Uyghur Australian woman breaks her silence as her husband is sentenced to 25 years in a Chinese jail in Xinjiang

Uyghur Australian woman breaks her silence as her husband is sentenced to 25 years in a Chinese jail in Xinjiang

Exclusive by Grace Tobin and Samuel Yang

Australian woman Mehray Mezensof
Mehray Mezensof sits alone at her home reading an old love letter written by her husband.(

ABC News: Grace Tobin

 

ourne woman Mehray Mezensof has been married for five years, but her husband has been absent for most of that time.

Instead, he has been in and out of detention centres and concentration camps multiple times in China’s far north-western region of Xinjiang.

Ms Mezensof has never spoken publicly before, fearing it would make an already perilous situation more dangerous for her husband Mirzat Taher.

But she has been pushed to breaking point after receiving devastating news two weeks ago that Mr Taher, an Australian permanent resident, has been sentenced to 25 years in jail for alleged “separatism”.

“It’s ridiculous, my husband would never do something like that,” the 26-year-old nurse told 7.30 in an exclusive interview.

“This isn’t something out of a movie, it is happening.”

A woman holds up a photo of a man.
Ms Mezensof is pleading for help to bring her husband to Australia.(

ABC News: Grace Tobin

)

‘Loving, caring and kind person’

Ms Mezensof was born and raised by a Uyghur family in Australia — her parents emigrated to Australia from Xinjiang, China 35 years ago.

The Xinjiang Uyghur Autonomous Region is home to more than 11 million Uyghurs, an ethnic minority in the region who are mostly Muslims and speak Turkic, a language similar to Turkish.

Map of Xinjiang province
Map of Xinjiang province(

ABC News: Alex Palmer

)

More than 1 million Uyghurs and other Muslim ethnic minorities are believed to have been targeted, detained and indoctrinated by Chinese authorities since 2017.

Evidence of these abuses include satellite imagery showing the location of concentration camps and witness accounts detailing rape and tortureforced sterilisation and forced labour.

China’s foreign ministry and state media have repeatedly denied the allegations saying the camps are “vocational education centres”, and accused western media of fabricating stories about Uyghurs and Xinjiang.

But Ms Mezensof knows only one truth — her husband is currently behind bars in China because he is Uyghur.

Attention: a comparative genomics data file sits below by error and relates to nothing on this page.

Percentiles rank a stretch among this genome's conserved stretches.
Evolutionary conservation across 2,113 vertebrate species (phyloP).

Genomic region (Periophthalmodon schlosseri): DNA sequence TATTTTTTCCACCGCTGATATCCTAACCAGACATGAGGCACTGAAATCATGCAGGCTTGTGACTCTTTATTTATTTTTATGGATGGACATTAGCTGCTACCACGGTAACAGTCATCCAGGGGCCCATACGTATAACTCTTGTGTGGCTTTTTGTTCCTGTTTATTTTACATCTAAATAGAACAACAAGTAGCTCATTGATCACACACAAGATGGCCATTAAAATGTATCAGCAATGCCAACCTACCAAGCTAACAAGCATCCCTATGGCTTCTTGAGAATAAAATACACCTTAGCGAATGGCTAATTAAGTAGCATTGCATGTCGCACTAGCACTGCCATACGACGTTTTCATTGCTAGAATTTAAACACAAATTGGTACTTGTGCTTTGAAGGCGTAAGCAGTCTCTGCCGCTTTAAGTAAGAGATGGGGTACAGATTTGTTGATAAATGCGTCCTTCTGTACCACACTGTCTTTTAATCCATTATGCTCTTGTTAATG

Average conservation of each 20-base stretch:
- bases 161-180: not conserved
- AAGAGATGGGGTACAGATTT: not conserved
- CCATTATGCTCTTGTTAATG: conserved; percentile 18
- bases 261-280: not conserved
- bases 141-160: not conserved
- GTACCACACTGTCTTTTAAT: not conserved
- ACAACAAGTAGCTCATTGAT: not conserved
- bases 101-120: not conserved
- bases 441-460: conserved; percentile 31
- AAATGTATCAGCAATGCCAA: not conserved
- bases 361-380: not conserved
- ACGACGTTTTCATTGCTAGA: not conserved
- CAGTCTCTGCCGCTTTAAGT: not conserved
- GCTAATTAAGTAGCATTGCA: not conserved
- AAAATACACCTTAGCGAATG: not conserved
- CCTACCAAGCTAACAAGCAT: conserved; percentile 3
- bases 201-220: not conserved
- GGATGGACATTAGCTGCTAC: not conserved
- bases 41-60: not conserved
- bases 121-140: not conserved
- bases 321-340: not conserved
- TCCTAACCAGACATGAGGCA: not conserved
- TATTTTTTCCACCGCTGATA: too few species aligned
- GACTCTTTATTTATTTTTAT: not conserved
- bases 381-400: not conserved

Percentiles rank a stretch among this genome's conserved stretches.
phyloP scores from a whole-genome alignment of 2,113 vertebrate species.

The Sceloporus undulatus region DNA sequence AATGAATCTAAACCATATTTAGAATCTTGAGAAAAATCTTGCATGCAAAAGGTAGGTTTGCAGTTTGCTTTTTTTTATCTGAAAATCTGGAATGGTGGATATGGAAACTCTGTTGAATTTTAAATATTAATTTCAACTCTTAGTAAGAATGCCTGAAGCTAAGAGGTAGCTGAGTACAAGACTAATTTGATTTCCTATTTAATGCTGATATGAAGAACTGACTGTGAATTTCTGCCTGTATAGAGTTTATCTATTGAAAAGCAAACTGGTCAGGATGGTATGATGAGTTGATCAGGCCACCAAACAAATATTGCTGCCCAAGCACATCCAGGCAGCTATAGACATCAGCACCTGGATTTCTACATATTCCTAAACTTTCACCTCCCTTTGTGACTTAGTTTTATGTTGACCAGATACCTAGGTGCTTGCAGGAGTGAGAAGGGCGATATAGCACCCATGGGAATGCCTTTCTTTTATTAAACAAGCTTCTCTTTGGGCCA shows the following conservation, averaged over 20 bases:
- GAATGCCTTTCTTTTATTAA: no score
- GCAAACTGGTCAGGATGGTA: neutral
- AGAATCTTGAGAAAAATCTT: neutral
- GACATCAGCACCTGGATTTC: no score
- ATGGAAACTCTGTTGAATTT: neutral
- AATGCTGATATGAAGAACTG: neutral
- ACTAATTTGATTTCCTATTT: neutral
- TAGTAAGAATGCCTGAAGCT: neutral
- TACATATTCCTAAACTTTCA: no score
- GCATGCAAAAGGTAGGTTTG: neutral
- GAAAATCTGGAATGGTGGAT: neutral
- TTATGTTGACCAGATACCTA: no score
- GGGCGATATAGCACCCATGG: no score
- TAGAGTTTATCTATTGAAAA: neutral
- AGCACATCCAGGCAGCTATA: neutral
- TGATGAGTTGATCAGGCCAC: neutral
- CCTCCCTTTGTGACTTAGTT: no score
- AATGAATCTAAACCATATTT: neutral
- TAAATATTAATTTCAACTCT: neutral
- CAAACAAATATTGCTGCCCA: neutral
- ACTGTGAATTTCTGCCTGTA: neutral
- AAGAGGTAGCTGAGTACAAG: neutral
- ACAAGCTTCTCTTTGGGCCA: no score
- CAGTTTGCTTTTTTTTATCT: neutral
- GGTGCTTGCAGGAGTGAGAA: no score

A man and a woman in wedding dresses smiling
Ms Mezensof and her husband Mr Taher on their wedding day in Xinjiang.(

Supplied: Mehray Mezensof

)

In 2016, when Ms Mezensof was 22, she travelled to Xinjiang for the first time and met Mr Taher.

“There was like this kind of spark … it sounds silly and so cliche, but I feel like honestly it was love at first sight,” she said.

“From that moment when I first spoke to him, I knew that I wanted to spend the rest of my life with him.

“He was just such a loving, caring and kind person.”

‘People were disappearing’

After marrying in Urumqi, Xinjiang’s capital city, Ms Mezensof applied for an Australian visa for Mr Taher. The visa was granted on April 1, 2017.

“It was around this time when we were hearing of some unrest happening in the capital city,” she told 7.30.

“We were hearing whispers from people about how people were disappearing in the middle of the night.

“It never crossed my mind that something like that could be happening.”

In early 2017, China’s crackdown on Uyghurs and other Muslim minorities was ramping up, with a massive arbitrary detention program.

The reasons behind detention can vary and could be as minor as wearing a headscarf, having a beard, or traveling overseas for vacation.

Mr Taher was on alert and the couple wanted to leave Xinjiang as soon as possible. They booked flights to Melbourne for April 12, but they never made it to the airport.

The couple’s worst fears were realised on the night of April 10, when police came knocking.

“They confiscated my husband’s passport and one of the first things they asked was, had my husband travelled overseas,” Ms Mezensof recalled.

A man and a woman hug at home.
The couple lived in Xinjiang for about a year before being forcibly seperated.(

Supplied: Mehray Mezensof

)

“Prior to us getting married, my husband travelled to Turkey and he lived and worked there for about a year so.

“So hearing that straightaway, they were just like, OK, we have to continue this at the police station, and then they took him out.”

He did not return that night. It was the last time Ms Mezensof saw her husband for more than two years.

After being questioned by local police for three days, Mr Taher was taken to a detention centre for 10 months before transferring to a concentration camp.